Moscow-Gate: What Did He Know and When Did He Know It?

For any of you history buffs, this single-sentence inquiry was the meme that roiled the early ’70s when Nixon was being implicated for his involvement in the Watergate burglary of the Democratic National Committee which ultimately lead to his impeachment.  In a strange twist-of-fate, history is repeating itself with the hacking of D.N.C. email servers to pilfer sensitive emails which were later disclosed in a highly choreographed effort to throw the U.S. election in favor of Donald J. Trump.

This week, we have watched the Trump Administration suffer the first of many revelations suggesting illegal activity in the highest echelon of our government — the executive branch. And whereas General Flynn was Trump’s closest advisor on security and other matters during most of 2016, it is very likely that most of the sordid conduct now coming to light was either known to, or directed by Donald J. Trump.

It wouldn’t be surprising to learn that the Trump campaign actually coordinated with Russian hackers to release the treasure trove of DNC materials that were burglarized from the DNC email servers.  Hell, Trump literally invited hackers to release Clinton’s emails during his campaign.  Make of that what you will, but certainly the seed had been planted and the then seemingly jocular request was made. . .  Covert signaling?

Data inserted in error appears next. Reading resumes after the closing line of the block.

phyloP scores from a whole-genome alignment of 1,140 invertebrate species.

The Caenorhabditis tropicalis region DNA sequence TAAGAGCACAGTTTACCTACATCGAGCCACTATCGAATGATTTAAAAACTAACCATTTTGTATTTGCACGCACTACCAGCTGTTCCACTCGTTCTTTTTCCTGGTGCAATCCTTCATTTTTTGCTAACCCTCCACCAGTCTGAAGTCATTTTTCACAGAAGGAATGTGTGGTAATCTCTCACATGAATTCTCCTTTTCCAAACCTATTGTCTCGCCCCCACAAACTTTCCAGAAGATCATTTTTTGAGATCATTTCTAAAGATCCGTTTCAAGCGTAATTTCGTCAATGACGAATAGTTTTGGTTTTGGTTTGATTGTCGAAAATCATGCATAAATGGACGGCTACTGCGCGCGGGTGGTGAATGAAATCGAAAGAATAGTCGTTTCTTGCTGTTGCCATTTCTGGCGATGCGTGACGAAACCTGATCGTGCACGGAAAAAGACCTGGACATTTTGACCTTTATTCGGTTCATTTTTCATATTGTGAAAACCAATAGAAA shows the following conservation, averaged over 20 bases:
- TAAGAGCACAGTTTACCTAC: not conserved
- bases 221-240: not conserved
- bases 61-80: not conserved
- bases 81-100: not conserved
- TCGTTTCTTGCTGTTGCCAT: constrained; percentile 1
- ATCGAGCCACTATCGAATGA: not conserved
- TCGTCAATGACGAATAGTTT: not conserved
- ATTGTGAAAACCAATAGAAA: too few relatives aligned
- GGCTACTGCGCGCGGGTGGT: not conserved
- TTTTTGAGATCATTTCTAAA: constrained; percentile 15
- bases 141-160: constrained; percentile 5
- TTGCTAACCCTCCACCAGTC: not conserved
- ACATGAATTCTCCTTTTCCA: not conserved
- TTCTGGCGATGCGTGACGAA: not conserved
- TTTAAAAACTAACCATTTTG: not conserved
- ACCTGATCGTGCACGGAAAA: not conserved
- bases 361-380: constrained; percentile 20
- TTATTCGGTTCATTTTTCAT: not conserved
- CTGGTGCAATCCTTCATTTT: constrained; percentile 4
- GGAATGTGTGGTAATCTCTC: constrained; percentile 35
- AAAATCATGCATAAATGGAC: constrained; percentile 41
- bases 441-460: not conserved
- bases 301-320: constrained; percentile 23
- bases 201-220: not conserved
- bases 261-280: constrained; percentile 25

Given that several of Trumps top advisors, including Paul Manafort had notoriously close ties to Russia during the long-winded campaign to overcome one of the most-qualified persons to run for the presidency ever (Hillary Clinton), the questions persist. What did Trump know, and when did he know it?

I suspect that the answers may never come. That’s because Flynn knows that any blow-back he may suffer from the suggested violations of the little known “Logan Act” (see below) which rightly prohibits private citizens from conducting foreign affairs on behalf of the United States would likely result in his pardon.  Flynn may seem a bit crazed, but he certainly understands the chain-of-command and recognizes Trump to be loyal to his soldiers.

Clearly, the purpose of the Logan Act was intended to ensure that our government speaks with one voice in matters of international relations and policy. Presuming that the telephone calls that Michael Flynn had with known Russian officials were actually recorded, they may reveal that Flynn’s contacts were intended to re-assure the Russian government that the newly-elected President would curtail Obama’s newly minted round of sanctions. If the wordage of Flynn’s conversations included the words “we” or “he” (suggesting Trump’s concurrence) in his assuring exchanges, there’s little doubt that the calls were intended to be representative of Donald Trump and the new administration-in-waiting.